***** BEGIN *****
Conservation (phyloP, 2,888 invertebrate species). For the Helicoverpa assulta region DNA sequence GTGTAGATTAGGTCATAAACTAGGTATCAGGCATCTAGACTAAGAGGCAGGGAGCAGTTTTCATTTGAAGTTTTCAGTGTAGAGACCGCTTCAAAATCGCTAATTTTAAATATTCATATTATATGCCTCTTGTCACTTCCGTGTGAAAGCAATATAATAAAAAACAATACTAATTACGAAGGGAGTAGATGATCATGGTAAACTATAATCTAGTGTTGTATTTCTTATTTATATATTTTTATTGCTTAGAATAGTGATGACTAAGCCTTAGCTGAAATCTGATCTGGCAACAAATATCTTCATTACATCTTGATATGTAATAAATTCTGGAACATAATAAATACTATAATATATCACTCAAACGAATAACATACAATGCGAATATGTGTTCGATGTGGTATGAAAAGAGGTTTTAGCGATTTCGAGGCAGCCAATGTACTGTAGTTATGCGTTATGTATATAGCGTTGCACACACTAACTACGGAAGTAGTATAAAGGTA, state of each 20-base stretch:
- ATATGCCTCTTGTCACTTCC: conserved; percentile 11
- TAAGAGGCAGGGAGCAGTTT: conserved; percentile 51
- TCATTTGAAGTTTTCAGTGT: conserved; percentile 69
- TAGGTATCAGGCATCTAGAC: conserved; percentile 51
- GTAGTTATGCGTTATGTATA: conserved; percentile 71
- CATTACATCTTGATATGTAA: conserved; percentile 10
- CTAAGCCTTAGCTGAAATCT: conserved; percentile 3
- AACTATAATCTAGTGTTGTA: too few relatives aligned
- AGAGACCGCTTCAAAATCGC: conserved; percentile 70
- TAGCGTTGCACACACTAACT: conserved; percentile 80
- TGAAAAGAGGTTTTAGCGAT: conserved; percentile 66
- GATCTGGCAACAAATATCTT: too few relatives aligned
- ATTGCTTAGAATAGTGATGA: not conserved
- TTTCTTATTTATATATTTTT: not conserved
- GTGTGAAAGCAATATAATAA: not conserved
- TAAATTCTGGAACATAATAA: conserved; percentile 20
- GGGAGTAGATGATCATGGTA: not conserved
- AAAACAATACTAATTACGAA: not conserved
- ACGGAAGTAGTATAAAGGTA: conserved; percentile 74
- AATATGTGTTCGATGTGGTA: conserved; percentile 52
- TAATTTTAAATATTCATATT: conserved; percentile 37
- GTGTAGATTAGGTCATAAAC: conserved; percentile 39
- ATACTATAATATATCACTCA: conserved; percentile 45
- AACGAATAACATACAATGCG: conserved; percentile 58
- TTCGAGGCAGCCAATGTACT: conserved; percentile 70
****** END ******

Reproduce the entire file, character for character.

Conservation (phyloP, 2,888 invertebrate species). For the Helicoverpa assulta region DNA sequence GTGTAGATTAGGTCATAAACTAGGTATCAGGCATCTAGACTAAGAGGCAGGGAGCAGTTTTCATTTGAAGTTTTCAGTGTAGAGACCGCTTCAAAATCGCTAATTTTAAATATTCATATTATATGCCTCTTGTCACTTCCGTGTGAAAGCAATATAATAAAAAACAATACTAATTACGAAGGGAGTAGATGATCATGGTAAACTATAATCTAGTGTTGTATTTCTTATTTATATATTTTTATTGCTTAGAATAGTGATGACTAAGCCTTAGCTGAAATCTGATCTGGCAACAAATATCTTCATTACATCTTGATATGTAATAAATTCTGGAACATAATAAATACTATAATATATCACTCAAACGAATAACATACAATGCGAATATGTGTTCGATGTGGTATGAAAAGAGGTTTTAGCGATTTCGAGGCAGCCAATGTACTGTAGTTATGCGTTATGTATATAGCGTTGCACACACTAACTACGGAAGTAGTATAAAGGTA, state of each 20-base stretch:
- ATATGCCTCTTGTCACTTCC: conserved; percentile 11
- TAAGAGGCAGGGAGCAGTTT: conserved; percentile 51
- TCATTTGAAGTTTTCAGTGT: conserved; percentile 69
- TAGGTATCAGGCATCTAGAC: conserved; percentile 51
- GTAGTTATGCGTTATGTATA: conserved; percentile 71
- CATTACATCTTGATATGTAA: conserved; percentile 10
- CTAAGCCTTAGCTGAAATCT: conserved; percentile 3
- AACTATAATCTAGTGTTGTA: too few relatives aligned
- AGAGACCGCTTCAAAATCGC: conserved; percentile 70
- TAGCGTTGCACACACTAACT: conserved; percentile 80
- TGAAAAGAGGTTTTAGCGAT: conserved; percentile 66
- GATCTGGCAACAAATATCTT: too few relatives aligned
- ATTGCTTAGAATAGTGATGA: not conserved
- TTTCTTATTTATATATTTTT: not conserved
- GTGTGAAAGCAATATAATAA: not conserved
- TAAATTCTGGAACATAATAA: conserved; percentile 20
- GGGAGTAGATGATCATGGTA: not conserved
- AAAACAATACTAATTACGAA: not conserved
- ACGGAAGTAGTATAAAGGTA: conserved; percentile 74
- AATATGTGTTCGATGTGGTA: conserved; percentile 52
- TAATTTTAAATATTCATATT: conserved; percentile 37
- GTGTAGATTAGGTCATAAAC: conserved; percentile 39
- ATACTATAATATATCACTCA: conserved; percentile 45
- AACGAATAACATACAATGCG: conserved; percentile 58
- TTCGAGGCAGCCAATGTACT: conserved; percentile 70